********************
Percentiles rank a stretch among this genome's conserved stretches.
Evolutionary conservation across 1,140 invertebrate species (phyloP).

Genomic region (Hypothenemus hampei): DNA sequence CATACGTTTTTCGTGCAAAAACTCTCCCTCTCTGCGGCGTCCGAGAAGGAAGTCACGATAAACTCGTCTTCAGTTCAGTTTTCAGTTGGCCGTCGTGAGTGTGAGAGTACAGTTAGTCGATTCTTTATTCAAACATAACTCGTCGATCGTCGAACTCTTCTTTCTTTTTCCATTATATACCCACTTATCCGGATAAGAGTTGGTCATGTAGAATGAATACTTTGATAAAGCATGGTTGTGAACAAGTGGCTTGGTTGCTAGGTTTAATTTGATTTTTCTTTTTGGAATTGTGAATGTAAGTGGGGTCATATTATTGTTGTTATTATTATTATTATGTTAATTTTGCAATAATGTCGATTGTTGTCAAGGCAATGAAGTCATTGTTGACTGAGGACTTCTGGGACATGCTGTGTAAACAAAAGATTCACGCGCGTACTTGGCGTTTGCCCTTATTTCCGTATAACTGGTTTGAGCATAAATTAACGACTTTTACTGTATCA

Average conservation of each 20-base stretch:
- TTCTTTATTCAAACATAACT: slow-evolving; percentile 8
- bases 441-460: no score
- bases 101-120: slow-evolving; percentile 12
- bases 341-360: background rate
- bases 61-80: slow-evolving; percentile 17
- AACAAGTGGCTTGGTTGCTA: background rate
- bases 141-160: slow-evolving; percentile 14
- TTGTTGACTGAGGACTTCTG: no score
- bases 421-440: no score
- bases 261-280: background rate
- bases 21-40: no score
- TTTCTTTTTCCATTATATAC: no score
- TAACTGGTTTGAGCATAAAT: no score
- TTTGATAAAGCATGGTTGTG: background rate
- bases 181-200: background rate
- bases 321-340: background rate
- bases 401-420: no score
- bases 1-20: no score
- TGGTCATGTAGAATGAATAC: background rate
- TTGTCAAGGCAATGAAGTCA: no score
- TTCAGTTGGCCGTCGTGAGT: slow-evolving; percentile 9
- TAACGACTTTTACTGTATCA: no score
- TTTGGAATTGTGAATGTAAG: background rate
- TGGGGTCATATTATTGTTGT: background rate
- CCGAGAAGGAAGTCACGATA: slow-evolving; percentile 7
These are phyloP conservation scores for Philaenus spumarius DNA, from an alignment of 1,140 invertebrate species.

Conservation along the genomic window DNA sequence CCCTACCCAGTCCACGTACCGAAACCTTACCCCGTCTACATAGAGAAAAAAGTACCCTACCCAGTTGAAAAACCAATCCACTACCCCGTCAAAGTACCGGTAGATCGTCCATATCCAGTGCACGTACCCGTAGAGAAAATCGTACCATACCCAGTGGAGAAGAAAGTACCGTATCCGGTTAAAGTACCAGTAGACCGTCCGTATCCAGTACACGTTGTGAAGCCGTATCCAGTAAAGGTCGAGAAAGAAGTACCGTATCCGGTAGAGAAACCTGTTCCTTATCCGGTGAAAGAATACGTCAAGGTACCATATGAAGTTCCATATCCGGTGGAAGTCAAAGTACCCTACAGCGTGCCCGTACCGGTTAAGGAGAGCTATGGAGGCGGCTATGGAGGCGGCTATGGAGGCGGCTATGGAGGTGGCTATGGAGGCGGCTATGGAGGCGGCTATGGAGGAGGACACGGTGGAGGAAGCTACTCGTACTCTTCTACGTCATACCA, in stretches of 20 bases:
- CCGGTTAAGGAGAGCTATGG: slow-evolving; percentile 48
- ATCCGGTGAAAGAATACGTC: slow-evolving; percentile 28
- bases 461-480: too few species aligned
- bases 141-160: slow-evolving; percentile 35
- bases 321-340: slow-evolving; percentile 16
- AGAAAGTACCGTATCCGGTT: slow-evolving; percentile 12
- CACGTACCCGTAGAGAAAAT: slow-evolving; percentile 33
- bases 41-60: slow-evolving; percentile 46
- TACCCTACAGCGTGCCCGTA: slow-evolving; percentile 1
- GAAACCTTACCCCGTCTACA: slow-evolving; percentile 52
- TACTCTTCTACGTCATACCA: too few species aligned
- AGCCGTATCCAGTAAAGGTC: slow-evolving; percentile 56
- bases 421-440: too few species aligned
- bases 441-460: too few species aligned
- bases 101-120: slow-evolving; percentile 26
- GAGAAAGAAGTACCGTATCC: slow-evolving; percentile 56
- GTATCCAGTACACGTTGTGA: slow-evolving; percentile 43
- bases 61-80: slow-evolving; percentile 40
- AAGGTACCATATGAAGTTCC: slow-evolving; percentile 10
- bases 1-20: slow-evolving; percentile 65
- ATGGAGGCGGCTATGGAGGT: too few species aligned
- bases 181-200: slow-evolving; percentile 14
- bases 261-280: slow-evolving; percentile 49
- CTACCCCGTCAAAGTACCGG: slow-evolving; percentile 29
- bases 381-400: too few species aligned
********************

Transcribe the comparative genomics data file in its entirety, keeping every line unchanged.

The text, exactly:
Percentiles rank a stretch among this genome's conserved stretches.
Evolutionary conservation across 1,140 invertebrate species (phyloP).

Genomic region (Hypothenemus hampei): DNA sequence CATACGTTTTTCGTGCAAAAACTCTCCCTCTCTGCGGCGTCCGAGAAGGAAGTCACGATAAACTCGTCTTCAGTTCAGTTTTCAGTTGGCCGTCGTGAGTGTGAGAGTACAGTTAGTCGATTCTTTATTCAAACATAACTCGTCGATCGTCGAACTCTTCTTTCTTTTTCCATTATATACCCACTTATCCGGATAAGAGTTGGTCATGTAGAATGAATACTTTGATAAAGCATGGTTGTGAACAAGTGGCTTGGTTGCTAGGTTTAATTTGATTTTTCTTTTTGGAATTGTGAATGTAAGTGGGGTCATATTATTGTTGTTATTATTATTATTATGTTAATTTTGCAATAATGTCGATTGTTGTCAAGGCAATGAAGTCATTGTTGACTGAGGACTTCTGGGACATGCTGTGTAAACAAAAGATTCACGCGCGTACTTGGCGTTTGCCCTTATTTCCGTATAACTGGTTTGAGCATAAATTAACGACTTTTACTGTATCA

Average conservation of each 20-base stretch:
- TTCTTTATTCAAACATAACT: slow-evolving; percentile 8
- bases 441-460: no score
- bases 101-120: slow-evolving; percentile 12
- bases 341-360: background rate
- bases 61-80: slow-evolving; percentile 17
- AACAAGTGGCTTGGTTGCTA: background rate
- bases 141-160: slow-evolving; percentile 14
- TTGTTGACTGAGGACTTCTG: no score
- bases 421-440: no score
- bases 261-280: background rate
- bases 21-40: no score
- TTTCTTTTTCCATTATATAC: no score
- TAACTGGTTTGAGCATAAAT: no score
- TTTGATAAAGCATGGTTGTG: background rate
- bases 181-200: background rate
- bases 321-340: background rate
- bases 401-420: no score
- bases 1-20: no score
- TGGTCATGTAGAATGAATAC: background rate
- TTGTCAAGGCAATGAAGTCA: no score
- TTCAGTTGGCCGTCGTGAGT: slow-evolving; percentile 9
- TAACGACTTTTACTGTATCA: no score
- TTTGGAATTGTGAATGTAAG: background rate
- TGGGGTCATATTATTGTTGT: background rate
- CCGAGAAGGAAGTCACGATA: slow-evolving; percentile 7
These are phyloP conservation scores for Philaenus spumarius DNA, from an alignment of 1,140 invertebrate species.

Conservation along the genomic window DNA sequence CCCTACCCAGTCCACGTACCGAAACCTTACCCCGTCTACATAGAGAAAAAAGTACCCTACCCAGTTGAAAAACCAATCCACTACCCCGTCAAAGTACCGGTAGATCGTCCATATCCAGTGCACGTACCCGTAGAGAAAATCGTACCATACCCAGTGGAGAAGAAAGTACCGTATCCGGTTAAAGTACCAGTAGACCGTCCGTATCCAGTACACGTTGTGAAGCCGTATCCAGTAAAGGTCGAGAAAGAAGTACCGTATCCGGTAGAGAAACCTGTTCCTTATCCGGTGAAAGAATACGTCAAGGTACCATATGAAGTTCCATATCCGGTGGAAGTCAAAGTACCCTACAGCGTGCCCGTACCGGTTAAGGAGAGCTATGGAGGCGGCTATGGAGGCGGCTATGGAGGCGGCTATGGAGGTGGCTATGGAGGCGGCTATGGAGGCGGCTATGGAGGAGGACACGGTGGAGGAAGCTACTCGTACTCTTCTACGTCATACCA, in stretches of 20 bases:
- CCGGTTAAGGAGAGCTATGG: slow-evolving; percentile 48
- ATCCGGTGAAAGAATACGTC: slow-evolving; percentile 28
- bases 461-480: too few species aligned
- bases 141-160: slow-evolving; percentile 35
- bases 321-340: slow-evolving; percentile 16
- AGAAAGTACCGTATCCGGTT: slow-evolving; percentile 12
- CACGTACCCGTAGAGAAAAT: slow-evolving; percentile 33
- bases 41-60: slow-evolving; percentile 46
- TACCCTACAGCGTGCCCGTA: slow-evolving; percentile 1
- GAAACCTTACCCCGTCTACA: slow-evolving; percentile 52
- TACTCTTCTACGTCATACCA: too few species aligned
- AGCCGTATCCAGTAAAGGTC: slow-evolving; percentile 56
- bases 421-440: too few species aligned
- bases 441-460: too few species aligned
- bases 101-120: slow-evolving; percentile 26
- GAGAAAGAAGTACCGTATCC: slow-evolving; percentile 56
- GTATCCAGTACACGTTGTGA: slow-evolving; percentile 43
- bases 61-80: slow-evolving; percentile 40
- AAGGTACCATATGAAGTTCC: slow-evolving; percentile 10
- bases 1-20: slow-evolving; percentile 65
- ATGGAGGCGGCTATGGAGGT: too few species aligned
- bases 181-200: slow-evolving; percentile 14
- bases 261-280: slow-evolving; percentile 49
- CTACCCCGTCAAAGTACCGG: slow-evolving; percentile 29
- bases 381-400: too few species aligned